The way things are now - if a coroutine launches some children that it knows can fail, and has code to catch and handle any potential exception (if any is thrown), it will still get killed / cancelled, even though the developer has explicitly and intentionally added code (try / catch) in his/her coroutine to catch and do whatever is appropriate.

And yet, the current design assumes that it knows better - that any exception anywhere in the tree is fatal and everything needs to be cancelled / killed. Isn't this too "arrogant"? :)

Second, the problem is made worse by Kotlin's decision to not have checked exceptions (I'm not trying to discuss that, just pointing it out as a fact) - which means that any catastrophic failure scenarios like this could lurk in the code for a long time / not caught by testing / during beta releases etc.

@jcornaz

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jcornaz commented Oct 25, 2018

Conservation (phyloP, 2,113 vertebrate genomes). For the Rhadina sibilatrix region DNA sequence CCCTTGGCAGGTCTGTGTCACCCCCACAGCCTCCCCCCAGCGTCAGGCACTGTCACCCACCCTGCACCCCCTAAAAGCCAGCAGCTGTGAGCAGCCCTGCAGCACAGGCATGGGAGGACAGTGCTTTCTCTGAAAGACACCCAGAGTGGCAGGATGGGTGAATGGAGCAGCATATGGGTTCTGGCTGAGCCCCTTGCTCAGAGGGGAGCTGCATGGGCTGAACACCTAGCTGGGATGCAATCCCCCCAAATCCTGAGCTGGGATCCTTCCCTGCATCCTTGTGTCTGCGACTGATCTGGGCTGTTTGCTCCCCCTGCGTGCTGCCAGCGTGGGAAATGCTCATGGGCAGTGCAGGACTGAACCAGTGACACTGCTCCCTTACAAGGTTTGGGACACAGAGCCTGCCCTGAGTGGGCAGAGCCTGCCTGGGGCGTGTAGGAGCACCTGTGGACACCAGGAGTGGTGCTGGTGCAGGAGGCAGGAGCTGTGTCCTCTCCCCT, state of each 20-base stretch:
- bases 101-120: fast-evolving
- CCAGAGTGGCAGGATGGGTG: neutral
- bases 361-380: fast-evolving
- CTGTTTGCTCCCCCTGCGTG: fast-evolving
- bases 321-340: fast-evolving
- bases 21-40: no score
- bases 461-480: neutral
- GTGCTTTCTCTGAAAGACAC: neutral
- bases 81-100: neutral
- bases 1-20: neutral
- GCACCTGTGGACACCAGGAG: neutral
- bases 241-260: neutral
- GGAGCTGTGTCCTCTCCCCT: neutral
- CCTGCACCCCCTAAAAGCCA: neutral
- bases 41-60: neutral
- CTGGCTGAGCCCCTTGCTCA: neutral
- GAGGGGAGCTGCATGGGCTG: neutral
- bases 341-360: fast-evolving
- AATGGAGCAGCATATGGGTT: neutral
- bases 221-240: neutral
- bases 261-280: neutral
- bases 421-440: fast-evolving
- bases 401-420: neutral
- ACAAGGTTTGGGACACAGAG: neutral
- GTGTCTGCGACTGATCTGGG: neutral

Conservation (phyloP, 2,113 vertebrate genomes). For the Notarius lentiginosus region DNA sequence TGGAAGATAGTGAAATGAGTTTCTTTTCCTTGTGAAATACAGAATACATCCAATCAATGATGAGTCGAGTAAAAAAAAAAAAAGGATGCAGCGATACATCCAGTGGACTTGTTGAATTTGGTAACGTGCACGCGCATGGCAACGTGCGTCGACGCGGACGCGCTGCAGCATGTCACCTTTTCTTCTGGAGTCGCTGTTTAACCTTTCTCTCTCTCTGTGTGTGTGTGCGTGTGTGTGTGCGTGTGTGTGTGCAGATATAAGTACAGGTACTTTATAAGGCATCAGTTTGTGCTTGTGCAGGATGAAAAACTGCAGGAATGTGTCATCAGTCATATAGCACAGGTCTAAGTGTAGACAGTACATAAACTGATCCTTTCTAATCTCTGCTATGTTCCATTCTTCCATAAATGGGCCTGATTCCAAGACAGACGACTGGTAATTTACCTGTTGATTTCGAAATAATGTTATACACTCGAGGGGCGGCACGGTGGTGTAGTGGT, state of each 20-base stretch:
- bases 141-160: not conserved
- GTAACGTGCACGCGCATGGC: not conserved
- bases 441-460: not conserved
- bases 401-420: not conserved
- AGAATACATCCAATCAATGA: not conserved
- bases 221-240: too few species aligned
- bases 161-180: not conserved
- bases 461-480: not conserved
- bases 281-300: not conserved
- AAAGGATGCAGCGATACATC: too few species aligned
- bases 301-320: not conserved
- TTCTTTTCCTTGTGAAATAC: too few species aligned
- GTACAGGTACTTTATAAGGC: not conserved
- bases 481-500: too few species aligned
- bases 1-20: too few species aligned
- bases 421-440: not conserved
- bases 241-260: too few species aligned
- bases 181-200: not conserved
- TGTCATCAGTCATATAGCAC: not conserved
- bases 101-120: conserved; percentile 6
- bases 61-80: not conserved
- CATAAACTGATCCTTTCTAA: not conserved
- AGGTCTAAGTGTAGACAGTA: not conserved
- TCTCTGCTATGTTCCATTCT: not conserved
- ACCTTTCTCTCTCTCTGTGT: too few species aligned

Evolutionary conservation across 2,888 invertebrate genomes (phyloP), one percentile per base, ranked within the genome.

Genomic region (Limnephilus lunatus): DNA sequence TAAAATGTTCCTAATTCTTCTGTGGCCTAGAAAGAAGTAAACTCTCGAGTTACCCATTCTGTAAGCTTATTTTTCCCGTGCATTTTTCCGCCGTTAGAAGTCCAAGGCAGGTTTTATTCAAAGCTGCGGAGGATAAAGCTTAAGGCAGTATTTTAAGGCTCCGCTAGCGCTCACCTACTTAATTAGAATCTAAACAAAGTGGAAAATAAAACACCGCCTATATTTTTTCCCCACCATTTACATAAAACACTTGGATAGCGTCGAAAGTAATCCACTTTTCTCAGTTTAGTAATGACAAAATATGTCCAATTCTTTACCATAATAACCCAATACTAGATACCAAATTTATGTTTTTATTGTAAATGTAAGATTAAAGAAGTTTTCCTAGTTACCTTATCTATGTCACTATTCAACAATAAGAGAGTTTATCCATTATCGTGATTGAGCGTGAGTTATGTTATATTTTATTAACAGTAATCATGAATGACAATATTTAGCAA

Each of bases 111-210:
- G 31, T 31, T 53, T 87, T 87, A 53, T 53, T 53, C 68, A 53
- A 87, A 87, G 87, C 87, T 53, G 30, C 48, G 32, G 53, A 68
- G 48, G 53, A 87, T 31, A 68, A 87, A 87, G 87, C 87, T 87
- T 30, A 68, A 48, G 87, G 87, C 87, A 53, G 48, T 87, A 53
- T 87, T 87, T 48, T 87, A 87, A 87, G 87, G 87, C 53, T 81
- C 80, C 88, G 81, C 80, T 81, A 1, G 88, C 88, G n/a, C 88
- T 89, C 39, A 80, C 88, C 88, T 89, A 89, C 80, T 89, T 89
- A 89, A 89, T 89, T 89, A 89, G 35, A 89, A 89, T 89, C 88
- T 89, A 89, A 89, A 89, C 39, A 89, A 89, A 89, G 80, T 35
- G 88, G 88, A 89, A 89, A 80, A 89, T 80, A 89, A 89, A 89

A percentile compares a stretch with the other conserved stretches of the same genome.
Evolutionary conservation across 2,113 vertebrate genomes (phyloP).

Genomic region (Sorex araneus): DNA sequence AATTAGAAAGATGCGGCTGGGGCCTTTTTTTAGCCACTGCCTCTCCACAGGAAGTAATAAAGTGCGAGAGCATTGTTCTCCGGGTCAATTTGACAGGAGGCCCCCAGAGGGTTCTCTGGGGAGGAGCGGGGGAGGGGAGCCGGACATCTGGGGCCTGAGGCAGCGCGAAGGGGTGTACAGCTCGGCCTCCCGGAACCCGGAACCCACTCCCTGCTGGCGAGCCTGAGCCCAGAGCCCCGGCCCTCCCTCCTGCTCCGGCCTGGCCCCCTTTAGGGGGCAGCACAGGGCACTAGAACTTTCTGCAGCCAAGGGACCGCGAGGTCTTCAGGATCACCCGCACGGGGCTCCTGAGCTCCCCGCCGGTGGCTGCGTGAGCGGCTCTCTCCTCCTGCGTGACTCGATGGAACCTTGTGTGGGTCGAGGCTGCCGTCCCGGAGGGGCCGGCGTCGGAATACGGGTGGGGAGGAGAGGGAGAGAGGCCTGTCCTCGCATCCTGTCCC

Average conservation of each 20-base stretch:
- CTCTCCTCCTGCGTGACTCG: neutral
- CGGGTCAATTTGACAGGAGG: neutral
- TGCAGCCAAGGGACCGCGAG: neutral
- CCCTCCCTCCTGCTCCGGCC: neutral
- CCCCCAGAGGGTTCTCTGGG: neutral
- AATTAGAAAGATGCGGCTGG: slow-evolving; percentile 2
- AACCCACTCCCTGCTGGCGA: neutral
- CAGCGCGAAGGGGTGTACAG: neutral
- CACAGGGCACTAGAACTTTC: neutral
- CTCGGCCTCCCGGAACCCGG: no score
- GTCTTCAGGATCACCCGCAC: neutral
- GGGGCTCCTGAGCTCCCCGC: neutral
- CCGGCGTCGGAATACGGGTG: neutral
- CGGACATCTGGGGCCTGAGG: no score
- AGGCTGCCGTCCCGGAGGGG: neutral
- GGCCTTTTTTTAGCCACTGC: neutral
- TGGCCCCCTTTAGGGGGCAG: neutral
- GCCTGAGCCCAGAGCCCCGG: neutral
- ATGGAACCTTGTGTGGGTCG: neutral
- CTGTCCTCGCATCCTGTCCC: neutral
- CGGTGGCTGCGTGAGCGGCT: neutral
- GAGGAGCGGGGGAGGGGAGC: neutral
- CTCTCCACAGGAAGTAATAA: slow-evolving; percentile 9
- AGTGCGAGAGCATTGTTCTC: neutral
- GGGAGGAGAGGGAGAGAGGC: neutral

@kmansoft,

this kind of automatic "bubble up / cancel / kill everything" is very unexpected

I love it personally. I'm always sure to not leak coroutines/resources without the need to add any boilerplate code. If something goes wrong everything will be cancelled and I can still catch errors to do something relevant like reporting and/or retry.

the current design assumes that it knows better - that any exception anywhere in the tree is fatal and everything needs to be cancelled / killed

Not at all. The developer may choose to use a SupervisorScope or SupervisorJob in order to say "any exception in a child is not fatal for this scope/job".